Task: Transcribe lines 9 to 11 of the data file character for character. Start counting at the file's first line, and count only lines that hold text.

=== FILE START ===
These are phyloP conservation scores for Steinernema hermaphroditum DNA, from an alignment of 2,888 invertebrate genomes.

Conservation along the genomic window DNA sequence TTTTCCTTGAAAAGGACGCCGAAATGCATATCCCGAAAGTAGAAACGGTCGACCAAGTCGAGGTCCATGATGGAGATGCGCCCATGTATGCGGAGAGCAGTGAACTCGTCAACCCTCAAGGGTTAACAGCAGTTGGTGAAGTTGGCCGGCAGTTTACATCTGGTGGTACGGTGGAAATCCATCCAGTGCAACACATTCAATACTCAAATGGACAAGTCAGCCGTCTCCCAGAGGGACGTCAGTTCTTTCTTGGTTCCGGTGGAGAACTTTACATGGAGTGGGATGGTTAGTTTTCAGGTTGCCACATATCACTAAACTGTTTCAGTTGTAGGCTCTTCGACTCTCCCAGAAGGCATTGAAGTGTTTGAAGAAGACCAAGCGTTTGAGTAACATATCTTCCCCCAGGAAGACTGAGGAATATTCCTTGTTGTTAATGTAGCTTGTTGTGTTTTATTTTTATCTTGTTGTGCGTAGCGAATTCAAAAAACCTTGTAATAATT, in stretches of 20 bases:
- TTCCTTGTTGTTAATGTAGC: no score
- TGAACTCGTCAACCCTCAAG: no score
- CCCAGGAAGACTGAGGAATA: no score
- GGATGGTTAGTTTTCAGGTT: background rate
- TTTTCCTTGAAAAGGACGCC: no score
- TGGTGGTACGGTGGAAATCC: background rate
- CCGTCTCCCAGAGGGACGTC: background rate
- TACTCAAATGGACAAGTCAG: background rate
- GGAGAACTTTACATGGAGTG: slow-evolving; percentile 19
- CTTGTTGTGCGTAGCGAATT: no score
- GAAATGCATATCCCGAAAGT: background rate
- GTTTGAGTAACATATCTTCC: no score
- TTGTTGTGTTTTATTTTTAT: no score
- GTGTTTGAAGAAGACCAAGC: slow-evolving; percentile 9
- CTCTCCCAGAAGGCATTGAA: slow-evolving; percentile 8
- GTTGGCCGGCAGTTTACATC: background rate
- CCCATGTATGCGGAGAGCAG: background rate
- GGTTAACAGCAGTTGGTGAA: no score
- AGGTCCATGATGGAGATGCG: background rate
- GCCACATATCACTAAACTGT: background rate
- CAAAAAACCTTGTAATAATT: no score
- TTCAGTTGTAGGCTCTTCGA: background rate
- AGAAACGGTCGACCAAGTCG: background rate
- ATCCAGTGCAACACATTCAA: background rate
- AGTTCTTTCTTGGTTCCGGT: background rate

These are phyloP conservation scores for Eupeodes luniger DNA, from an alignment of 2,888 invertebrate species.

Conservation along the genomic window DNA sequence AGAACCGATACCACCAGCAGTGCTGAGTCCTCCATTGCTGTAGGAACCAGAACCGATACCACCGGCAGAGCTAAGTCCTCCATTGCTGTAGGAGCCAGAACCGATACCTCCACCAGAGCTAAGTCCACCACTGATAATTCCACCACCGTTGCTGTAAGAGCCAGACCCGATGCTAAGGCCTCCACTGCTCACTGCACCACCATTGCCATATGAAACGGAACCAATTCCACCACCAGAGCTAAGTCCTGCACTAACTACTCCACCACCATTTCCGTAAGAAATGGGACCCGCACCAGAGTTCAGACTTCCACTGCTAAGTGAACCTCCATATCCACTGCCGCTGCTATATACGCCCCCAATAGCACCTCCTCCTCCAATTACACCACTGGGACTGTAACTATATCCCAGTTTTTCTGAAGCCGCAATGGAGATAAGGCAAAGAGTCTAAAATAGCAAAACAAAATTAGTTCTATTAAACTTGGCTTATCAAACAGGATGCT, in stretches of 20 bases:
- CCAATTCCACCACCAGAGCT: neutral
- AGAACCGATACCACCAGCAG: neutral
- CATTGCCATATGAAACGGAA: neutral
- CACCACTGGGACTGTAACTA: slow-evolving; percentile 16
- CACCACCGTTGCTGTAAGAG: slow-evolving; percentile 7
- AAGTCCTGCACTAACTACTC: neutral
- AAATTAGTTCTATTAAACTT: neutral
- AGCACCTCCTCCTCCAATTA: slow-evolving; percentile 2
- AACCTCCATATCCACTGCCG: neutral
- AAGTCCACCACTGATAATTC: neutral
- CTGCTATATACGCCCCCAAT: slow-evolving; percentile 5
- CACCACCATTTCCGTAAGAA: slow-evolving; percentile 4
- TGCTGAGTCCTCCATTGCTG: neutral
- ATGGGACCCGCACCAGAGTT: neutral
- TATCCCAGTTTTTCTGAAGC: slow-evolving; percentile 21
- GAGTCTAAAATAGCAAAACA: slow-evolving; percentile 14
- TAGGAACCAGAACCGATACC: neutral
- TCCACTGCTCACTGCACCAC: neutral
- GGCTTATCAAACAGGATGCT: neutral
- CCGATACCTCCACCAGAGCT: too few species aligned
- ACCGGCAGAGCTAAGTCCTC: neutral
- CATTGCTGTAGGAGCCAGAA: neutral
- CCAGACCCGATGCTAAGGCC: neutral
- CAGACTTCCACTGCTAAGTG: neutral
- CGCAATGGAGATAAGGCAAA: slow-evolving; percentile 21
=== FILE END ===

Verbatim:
- CCGTCTCCCAGAGGGACGTC: background rate
- TACTCAAATGGACAAGTCAG: background rate
- GGAGAACTTTACATGGAGTG: slow-evolving; percentile 19